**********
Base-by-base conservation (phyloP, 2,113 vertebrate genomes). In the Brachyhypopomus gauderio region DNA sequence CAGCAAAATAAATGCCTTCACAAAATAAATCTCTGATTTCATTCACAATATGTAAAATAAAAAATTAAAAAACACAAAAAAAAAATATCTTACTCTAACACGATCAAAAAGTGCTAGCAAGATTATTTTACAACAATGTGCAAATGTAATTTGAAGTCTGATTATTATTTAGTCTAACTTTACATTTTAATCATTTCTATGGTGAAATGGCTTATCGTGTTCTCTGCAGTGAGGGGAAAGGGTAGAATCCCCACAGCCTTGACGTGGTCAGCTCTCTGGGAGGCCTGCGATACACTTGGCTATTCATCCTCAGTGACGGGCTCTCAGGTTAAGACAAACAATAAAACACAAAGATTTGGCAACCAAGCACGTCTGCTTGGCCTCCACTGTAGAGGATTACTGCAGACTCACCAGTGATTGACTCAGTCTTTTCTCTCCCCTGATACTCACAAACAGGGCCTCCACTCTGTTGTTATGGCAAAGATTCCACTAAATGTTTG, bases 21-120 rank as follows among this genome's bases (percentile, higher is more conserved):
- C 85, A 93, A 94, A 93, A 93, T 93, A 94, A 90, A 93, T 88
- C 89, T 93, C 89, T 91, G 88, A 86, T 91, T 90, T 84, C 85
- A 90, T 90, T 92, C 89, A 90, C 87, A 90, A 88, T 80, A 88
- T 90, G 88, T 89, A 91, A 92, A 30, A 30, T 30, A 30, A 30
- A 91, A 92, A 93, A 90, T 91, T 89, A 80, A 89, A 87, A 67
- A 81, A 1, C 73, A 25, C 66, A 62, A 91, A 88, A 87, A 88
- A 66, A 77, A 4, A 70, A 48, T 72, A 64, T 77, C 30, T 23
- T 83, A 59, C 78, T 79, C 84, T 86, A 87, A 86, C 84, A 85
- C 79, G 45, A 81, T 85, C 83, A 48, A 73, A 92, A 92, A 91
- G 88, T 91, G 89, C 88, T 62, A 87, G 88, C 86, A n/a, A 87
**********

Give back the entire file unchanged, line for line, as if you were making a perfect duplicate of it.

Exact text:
Base-by-base conservation (phyloP, 2,113 vertebrate genomes). In the Brachyhypopomus gauderio region DNA sequence CAGCAAAATAAATGCCTTCACAAAATAAATCTCTGATTTCATTCACAATATGTAAAATAAAAAATTAAAAAACACAAAAAAAAAATATCTTACTCTAACACGATCAAAAAGTGCTAGCAAGATTATTTTACAACAATGTGCAAATGTAATTTGAAGTCTGATTATTATTTAGTCTAACTTTACATTTTAATCATTTCTATGGTGAAATGGCTTATCGTGTTCTCTGCAGTGAGGGGAAAGGGTAGAATCCCCACAGCCTTGACGTGGTCAGCTCTCTGGGAGGCCTGCGATACACTTGGCTATTCATCCTCAGTGACGGGCTCTCAGGTTAAGACAAACAATAAAACACAAAGATTTGGCAACCAAGCACGTCTGCTTGGCCTCCACTGTAGAGGATTACTGCAGACTCACCAGTGATTGACTCAGTCTTTTCTCTCCCCTGATACTCACAAACAGGGCCTCCACTCTGTTGTTATGGCAAAGATTCCACTAAATGTTTG, bases 21-120 rank as follows among this genome's bases (percentile, higher is more conserved):
- C 85, A 93, A 94, A 93, A 93, T 93, A 94, A 90, A 93, T 88
- C 89, T 93, C 89, T 91, G 88, A 86, T 91, T 90, T 84, C 85
- A 90, T 90, T 92, C 89, A 90, C 87, A 90, A 88, T 80, A 88
- T 90, G 88, T 89, A 91, A 92, A 30, A 30, T 30, A 30, A 30
- A 91, A 92, A 93, A 90, T 91, T 89, A 80, A 89, A 87, A 67
- A 81, A 1, C 73, A 25, C 66, A 62, A 91, A 88, A 87, A 88
- A 66, A 77, A 4, A 70, A 48, T 72, A 64, T 77, C 30, T 23
- T 83, A 59, C 78, T 79, C 84, T 86, A 87, A 86, C 84, A 85
- C 79, G 45, A 81, T 85, C 83, A 48, A 73, A 92, A 92, A 91
- G 88, T 91, G 89, C 88, T 62, A 87, G 88, C 86, A n/a, A 87